This may be the first completely true statement of the video. While the underlying reason is up for debate, it is a fact that minorities are overrepresented in prisons.
“When you have that demand you also have to create incentives. That trickles down to police who also now have the incentive of creating criminals. Its not about justice anymore. Its about profit.”
This is what we in the business call, ‘Making shit up‘. It may come as a surprise to Ms. Khan and people who think like her, but local governments almost never make any profit off of law enforcement. It costs a lot to outfit police, operate courts, and house and feed inmates. The only financial incentive to be had is traffic tickets and fines, and those rarely outstrip costs outside of very small towns with a handful of officers. The officers themselves aren’t getting any extra money for arrests, either. All they get is extra effort and paperwork.
“I think we start with the demilitarization of police. Police don’t need assault weapons to protect people.”
This is basically the same argument used in regards to civilian gun ownership, except even more ass backward. Police deal with violent individuals every day. Some of these individuals have rifles and armor. It is not just illogical, it is immoral to tell police that they can’t have access to incredibly common tools like AR-15s because they are scary looking to ignorant people.
“The second thing we can do is really look at police budget and create models and economies for that divestment from the institution of policing and the reinvestment in the community models. That means taking money out of police budgets and slowly phasing out police because we don’t actually need them in our communities. They don’t keep people safe.”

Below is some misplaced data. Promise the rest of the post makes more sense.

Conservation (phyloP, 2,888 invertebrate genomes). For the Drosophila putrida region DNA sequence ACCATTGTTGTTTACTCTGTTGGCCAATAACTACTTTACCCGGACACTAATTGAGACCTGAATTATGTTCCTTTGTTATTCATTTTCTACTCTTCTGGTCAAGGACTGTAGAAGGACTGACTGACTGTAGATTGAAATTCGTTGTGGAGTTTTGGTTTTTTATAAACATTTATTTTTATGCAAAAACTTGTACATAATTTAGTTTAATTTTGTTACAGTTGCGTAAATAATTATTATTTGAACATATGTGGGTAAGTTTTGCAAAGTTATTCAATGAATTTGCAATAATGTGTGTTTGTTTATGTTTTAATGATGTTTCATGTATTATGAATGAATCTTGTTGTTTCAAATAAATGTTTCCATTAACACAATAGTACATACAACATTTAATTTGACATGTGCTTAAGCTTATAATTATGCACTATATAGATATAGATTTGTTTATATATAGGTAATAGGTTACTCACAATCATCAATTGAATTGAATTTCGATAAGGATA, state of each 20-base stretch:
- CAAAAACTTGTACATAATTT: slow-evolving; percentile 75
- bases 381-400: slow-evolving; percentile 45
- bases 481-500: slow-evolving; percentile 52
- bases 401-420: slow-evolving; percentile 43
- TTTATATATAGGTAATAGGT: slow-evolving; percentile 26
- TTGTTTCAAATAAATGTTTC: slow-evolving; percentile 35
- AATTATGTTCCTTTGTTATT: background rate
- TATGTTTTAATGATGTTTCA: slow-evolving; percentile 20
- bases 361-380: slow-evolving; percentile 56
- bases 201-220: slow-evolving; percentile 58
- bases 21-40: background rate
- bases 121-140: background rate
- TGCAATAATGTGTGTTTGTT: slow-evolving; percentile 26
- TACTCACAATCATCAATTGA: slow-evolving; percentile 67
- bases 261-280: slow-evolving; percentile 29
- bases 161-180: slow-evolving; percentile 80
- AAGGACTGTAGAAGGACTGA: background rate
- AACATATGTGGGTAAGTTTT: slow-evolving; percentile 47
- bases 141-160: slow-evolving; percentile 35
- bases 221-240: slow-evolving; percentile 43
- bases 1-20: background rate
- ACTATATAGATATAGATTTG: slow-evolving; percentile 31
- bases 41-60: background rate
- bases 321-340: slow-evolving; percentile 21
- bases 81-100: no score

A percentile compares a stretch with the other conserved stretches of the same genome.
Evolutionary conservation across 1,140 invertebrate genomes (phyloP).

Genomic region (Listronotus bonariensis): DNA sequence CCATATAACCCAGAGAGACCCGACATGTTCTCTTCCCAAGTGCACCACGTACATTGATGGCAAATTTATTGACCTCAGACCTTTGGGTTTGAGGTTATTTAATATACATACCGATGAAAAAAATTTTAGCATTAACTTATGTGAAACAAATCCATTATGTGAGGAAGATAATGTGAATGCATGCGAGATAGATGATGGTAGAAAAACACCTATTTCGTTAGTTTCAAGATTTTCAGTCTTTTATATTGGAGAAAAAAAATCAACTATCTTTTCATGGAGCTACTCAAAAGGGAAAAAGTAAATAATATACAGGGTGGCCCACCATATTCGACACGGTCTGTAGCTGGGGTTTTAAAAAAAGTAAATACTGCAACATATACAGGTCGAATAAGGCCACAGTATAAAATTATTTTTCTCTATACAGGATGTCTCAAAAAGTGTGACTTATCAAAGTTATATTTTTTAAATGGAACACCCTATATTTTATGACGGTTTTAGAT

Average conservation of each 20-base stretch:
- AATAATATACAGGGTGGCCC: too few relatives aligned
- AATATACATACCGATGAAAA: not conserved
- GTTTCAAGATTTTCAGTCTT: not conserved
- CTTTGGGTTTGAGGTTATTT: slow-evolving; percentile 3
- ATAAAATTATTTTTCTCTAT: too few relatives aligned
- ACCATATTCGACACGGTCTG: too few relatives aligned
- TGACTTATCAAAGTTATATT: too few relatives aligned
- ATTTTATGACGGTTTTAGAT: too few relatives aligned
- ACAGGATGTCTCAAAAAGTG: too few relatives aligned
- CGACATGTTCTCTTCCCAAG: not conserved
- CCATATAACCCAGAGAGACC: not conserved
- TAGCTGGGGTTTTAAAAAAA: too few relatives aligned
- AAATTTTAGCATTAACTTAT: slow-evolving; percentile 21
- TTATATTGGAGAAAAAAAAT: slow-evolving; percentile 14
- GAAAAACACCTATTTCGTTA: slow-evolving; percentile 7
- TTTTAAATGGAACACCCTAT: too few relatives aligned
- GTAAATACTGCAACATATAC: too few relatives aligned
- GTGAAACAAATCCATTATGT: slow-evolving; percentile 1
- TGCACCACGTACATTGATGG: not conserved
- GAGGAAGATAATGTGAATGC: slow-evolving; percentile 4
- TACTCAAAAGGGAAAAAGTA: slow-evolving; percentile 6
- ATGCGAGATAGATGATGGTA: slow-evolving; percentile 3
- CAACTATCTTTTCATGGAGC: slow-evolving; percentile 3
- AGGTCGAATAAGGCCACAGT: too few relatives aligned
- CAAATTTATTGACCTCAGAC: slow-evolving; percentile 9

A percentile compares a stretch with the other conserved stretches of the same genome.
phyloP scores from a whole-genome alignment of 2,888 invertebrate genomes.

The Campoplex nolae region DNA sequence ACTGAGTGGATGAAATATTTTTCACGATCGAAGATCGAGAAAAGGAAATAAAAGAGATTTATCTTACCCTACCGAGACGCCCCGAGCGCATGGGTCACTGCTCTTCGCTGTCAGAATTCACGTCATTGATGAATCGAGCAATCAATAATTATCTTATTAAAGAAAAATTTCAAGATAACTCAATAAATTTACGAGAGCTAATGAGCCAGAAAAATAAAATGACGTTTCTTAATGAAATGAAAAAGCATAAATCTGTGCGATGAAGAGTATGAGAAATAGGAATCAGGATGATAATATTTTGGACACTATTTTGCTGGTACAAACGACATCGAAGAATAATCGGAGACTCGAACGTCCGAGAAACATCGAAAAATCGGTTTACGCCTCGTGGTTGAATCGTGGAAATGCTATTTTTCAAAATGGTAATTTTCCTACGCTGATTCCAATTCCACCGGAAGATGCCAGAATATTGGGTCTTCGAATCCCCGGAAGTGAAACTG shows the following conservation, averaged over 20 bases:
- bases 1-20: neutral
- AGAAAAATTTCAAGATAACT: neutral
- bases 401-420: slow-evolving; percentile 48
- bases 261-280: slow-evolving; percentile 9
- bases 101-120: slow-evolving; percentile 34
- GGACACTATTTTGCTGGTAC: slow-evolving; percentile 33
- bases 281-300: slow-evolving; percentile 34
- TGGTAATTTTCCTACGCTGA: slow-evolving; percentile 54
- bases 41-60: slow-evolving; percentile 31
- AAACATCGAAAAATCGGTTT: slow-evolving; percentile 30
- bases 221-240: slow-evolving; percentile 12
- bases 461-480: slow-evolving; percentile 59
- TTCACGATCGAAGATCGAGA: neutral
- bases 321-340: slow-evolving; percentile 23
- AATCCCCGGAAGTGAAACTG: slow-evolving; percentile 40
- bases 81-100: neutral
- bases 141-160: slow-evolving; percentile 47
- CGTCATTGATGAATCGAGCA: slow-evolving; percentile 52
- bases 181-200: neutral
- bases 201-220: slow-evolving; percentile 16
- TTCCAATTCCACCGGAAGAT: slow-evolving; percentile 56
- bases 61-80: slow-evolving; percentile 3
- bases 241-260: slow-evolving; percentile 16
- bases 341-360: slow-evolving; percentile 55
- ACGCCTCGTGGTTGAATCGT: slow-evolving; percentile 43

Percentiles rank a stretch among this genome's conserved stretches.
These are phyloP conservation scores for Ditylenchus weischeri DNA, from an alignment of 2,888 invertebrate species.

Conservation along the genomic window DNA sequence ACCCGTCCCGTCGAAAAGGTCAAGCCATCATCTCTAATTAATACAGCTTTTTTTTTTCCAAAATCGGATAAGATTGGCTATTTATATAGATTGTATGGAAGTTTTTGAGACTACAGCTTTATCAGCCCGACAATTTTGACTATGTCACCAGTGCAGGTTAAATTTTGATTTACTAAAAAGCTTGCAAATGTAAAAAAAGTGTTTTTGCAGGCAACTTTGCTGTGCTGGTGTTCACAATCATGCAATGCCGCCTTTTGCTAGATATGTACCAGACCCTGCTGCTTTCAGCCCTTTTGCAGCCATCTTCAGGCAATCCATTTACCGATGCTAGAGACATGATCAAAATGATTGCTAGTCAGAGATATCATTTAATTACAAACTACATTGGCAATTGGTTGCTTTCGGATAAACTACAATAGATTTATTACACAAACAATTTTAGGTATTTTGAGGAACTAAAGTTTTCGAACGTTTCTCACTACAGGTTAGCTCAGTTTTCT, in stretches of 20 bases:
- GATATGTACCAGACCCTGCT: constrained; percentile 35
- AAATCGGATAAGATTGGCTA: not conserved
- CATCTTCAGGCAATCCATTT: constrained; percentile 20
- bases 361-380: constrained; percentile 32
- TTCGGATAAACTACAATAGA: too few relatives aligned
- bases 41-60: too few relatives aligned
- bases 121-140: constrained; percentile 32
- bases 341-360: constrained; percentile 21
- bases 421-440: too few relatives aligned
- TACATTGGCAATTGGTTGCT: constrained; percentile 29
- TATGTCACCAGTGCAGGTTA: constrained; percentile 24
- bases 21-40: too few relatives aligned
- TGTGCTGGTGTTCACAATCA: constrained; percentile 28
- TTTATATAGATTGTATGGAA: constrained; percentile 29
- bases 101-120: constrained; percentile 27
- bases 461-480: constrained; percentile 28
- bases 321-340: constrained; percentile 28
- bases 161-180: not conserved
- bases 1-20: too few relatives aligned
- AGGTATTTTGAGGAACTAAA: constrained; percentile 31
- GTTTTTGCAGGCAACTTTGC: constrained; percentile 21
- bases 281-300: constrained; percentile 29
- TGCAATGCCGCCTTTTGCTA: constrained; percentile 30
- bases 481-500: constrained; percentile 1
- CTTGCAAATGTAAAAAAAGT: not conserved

As much as our AnCap friends would like to believe this line of argument (without the part about money for ‘community models’) it just isn’t realistic. American cities in recent years have already witnessed what happens when police decide to back off. It happened in numerous large cities, being labeled the Ferguson Effect. In cities like Baltimore and Chicago, violence and homicide soared after police disengaged due to political pressure. This stands in contrast to the country at large which continues to see lower rates of violence and crime.
“You know, when you’re looking at it from the lens of race, in this country, it’s absolutely easy to manufacture criminals around that. When people’s skin becomes weaponized, particularly black skin, a book becomes a gun, a cell phone becomes a gun, a bag of skittles becomes a gun.”
Despite the thinly veiled references to Keith Scott (who actually did have a gun) and Trayvon Martin (who nobody claimed to have a gun), this argument has no basis in fact. Studies of police decisions to shoot in simulations showed they had no bias in their decision making. Further a recent Harvard working paper showed that police may actually be more likely to shoot white suspects in similar situations. Sorry, Janaya. Swing and a miss.